It’s too soon to call this year’s Oscar for documentary, but here is a prime candidate: “Buck,” a character study featuring a real character.
This film, which bowed locally at the Seattle International Film Festival, is one of those documentaries that make the average Hollywood picture look
Buck Brannaman is an experienced horse trainer, so well known in his field that he might just be the real-life “Horse Whisperer” immortalized on film by Robert Redford. (Brannaman was a consultant on the movie, and Redford speaks here about working together.)
For most of the year, Buck travels around the country, giving clinics on horse training. He rejects old theories about “breaking” a horse with severe discipline or violence, in favor of a mutual relationship that establishes who’s boss and sets up repeated gestures and actions. He doesn’t whisper to the horse, but he listens to it.
The scenes of Buck in a corral, walking a horse around and setting the boundaries, are fascinating to watch. You don’t have to know anything about the horse world to get it. In fact, for the uninitiated, the movie is a rather remarkable introduction to this subculture.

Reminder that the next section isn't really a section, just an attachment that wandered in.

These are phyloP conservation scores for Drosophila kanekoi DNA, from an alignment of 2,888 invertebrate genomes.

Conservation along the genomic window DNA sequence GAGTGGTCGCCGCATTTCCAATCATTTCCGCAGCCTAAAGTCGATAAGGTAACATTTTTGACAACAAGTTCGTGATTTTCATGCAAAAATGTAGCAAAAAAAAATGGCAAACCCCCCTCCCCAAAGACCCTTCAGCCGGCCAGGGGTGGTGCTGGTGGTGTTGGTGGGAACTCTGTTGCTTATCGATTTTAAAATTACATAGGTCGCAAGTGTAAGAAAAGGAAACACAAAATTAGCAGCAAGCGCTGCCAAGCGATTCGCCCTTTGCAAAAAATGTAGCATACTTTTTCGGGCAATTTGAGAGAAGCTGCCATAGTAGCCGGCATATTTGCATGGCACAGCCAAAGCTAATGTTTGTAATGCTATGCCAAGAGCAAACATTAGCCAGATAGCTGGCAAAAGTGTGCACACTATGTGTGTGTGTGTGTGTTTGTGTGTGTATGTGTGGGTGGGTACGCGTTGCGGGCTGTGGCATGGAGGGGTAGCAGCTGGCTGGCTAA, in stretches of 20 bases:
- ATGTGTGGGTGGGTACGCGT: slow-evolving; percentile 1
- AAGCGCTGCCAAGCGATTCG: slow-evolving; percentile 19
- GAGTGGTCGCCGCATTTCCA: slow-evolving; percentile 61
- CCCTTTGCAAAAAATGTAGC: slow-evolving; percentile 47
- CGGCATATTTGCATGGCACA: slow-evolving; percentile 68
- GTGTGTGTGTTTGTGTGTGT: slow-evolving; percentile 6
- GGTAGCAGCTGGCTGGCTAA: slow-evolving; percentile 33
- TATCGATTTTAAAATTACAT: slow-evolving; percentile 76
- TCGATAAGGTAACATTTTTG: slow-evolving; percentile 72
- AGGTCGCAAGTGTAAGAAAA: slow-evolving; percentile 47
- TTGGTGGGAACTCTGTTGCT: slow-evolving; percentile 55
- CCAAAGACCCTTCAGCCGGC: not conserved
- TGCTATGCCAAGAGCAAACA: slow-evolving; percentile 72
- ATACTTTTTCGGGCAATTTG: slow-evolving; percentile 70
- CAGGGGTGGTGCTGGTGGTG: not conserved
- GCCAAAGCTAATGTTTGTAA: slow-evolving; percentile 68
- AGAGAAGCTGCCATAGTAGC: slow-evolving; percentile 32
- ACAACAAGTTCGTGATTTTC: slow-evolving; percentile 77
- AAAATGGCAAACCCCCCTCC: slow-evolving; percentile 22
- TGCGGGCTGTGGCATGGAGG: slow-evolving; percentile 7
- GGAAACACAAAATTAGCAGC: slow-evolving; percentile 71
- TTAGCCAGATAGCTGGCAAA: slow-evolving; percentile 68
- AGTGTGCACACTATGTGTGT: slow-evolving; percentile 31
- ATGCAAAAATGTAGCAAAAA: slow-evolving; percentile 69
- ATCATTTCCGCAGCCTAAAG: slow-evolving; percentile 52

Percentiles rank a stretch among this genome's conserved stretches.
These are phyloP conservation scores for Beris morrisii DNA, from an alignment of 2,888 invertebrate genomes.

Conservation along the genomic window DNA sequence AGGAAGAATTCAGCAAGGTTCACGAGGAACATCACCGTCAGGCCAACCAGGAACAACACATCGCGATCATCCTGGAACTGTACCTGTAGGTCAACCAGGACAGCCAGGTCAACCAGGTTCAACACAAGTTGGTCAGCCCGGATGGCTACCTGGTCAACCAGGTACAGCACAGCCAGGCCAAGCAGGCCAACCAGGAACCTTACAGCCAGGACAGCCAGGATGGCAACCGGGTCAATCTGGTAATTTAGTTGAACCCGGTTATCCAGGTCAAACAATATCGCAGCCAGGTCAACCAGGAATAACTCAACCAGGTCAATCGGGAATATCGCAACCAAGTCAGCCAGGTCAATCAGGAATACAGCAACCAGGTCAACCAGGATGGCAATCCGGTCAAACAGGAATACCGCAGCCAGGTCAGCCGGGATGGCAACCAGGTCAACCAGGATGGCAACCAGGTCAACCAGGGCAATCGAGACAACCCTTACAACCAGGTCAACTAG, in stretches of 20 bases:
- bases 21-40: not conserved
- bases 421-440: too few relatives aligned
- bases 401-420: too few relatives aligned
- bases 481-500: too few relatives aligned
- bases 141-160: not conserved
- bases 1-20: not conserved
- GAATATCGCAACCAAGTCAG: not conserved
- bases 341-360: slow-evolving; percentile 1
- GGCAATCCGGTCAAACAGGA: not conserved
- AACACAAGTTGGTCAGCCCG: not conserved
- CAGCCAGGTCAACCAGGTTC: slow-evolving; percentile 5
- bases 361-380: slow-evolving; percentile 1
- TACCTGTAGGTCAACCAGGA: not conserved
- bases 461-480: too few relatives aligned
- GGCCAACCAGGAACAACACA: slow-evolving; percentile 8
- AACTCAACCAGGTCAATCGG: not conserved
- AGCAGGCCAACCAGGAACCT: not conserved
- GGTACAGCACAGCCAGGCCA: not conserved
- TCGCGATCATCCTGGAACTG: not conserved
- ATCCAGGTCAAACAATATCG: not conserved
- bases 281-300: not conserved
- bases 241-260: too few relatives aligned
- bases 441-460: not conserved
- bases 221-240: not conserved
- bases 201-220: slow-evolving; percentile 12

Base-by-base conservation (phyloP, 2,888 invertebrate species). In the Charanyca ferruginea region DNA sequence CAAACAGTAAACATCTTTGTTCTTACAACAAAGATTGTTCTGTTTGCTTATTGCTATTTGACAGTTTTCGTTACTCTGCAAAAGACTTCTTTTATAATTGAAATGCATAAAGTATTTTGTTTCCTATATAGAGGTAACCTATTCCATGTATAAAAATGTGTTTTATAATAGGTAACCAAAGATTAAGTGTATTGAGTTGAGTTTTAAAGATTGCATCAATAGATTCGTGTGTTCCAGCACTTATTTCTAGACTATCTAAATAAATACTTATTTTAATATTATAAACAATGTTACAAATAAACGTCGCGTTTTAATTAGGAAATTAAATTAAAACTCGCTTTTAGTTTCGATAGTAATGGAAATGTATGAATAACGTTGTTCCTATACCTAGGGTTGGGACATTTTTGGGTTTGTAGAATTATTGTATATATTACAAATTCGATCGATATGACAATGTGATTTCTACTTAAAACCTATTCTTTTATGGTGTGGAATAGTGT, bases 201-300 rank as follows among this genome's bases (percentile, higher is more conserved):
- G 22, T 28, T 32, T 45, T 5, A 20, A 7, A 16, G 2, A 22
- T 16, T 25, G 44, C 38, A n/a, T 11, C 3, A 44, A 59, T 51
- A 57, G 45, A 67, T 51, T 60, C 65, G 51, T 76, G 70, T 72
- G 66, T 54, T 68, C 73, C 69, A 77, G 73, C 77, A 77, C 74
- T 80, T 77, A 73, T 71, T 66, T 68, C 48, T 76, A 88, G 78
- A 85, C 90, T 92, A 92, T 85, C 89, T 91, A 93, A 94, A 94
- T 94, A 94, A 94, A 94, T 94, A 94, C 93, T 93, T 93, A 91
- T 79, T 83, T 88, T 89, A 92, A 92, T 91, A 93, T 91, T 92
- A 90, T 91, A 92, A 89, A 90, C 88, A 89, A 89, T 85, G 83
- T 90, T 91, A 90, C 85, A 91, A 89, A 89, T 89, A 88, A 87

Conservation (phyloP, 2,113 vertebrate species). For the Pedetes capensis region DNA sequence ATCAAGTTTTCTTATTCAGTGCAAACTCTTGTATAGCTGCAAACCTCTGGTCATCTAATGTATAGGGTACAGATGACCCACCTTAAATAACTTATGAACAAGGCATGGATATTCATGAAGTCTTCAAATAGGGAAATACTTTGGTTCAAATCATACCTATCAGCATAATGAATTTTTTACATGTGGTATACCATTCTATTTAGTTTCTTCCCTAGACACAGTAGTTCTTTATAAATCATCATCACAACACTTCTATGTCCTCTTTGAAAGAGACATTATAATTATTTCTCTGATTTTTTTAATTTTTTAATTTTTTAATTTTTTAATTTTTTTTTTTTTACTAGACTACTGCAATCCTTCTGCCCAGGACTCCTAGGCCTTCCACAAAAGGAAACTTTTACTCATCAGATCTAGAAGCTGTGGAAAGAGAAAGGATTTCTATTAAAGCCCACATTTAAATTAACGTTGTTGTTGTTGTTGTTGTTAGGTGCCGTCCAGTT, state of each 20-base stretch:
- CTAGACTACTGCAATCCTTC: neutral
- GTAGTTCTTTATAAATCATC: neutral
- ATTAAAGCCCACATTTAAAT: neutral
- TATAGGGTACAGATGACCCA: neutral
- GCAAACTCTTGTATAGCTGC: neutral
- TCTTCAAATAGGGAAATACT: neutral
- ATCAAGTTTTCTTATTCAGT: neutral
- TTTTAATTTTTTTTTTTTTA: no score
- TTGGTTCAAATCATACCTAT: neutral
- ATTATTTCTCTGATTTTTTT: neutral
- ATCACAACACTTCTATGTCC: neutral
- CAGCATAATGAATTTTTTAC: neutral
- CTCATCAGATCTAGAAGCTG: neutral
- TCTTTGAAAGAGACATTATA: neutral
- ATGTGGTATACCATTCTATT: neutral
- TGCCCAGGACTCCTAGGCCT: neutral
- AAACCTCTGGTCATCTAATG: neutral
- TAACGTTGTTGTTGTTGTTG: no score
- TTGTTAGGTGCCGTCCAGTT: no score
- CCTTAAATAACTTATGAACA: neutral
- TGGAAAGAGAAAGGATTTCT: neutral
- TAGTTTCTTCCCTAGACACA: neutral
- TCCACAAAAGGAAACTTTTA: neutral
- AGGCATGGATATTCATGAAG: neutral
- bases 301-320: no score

The real secret of director Cindy Meehl’s film is that Buck himself has a story as interesting as anything that happens in his classes. After a few dropped hints in interviews, Buck begins to talk about his childhood, a nightmare of abuse at the hands of a violent father.
As children, Buck and his older brother (an oddly absent presence in the film, aside from a quick endnote) formed a rope-trick act, which brought them a measure of success on the rodeo circuit and even a TV commercial.
But their father’s response to this precocious success was to beat them whenever he felt they fell short of perfection, which was apparently all the time.
Knowing this, we can see that when Buck speaks to his (mostly adoring) audiences about horse-training, and how he stresses that fear and violence have no role in teaching or learning, he ain’t just talkin’ about horses. This is horse-training philosophy as autobiography. But then most philosophies are.
What emerges from this portrait is a tremendously sensitive individual who is nevertheless a tall-walking, slow-drawling embodiment of the American Westerner. It’s as though John Wayne got his master’s degree in psychology: an authentic cowpoke who talks about his feelings. For that reason alone, “Buck” is hard to resist.
An engrossing documentary about Buck Brannaman, the real-life “horse whisperer” who travels the horse-training circuit every year, giving his philosophy of understanding horses instead of “breaking” them. By delving into Buck’s abusive childhood, the movie makes clear that his wisdom comes out of his own hard-won observations of violence and fear.
Rated: PG, for subject matter.
Showing: Harvard Exit.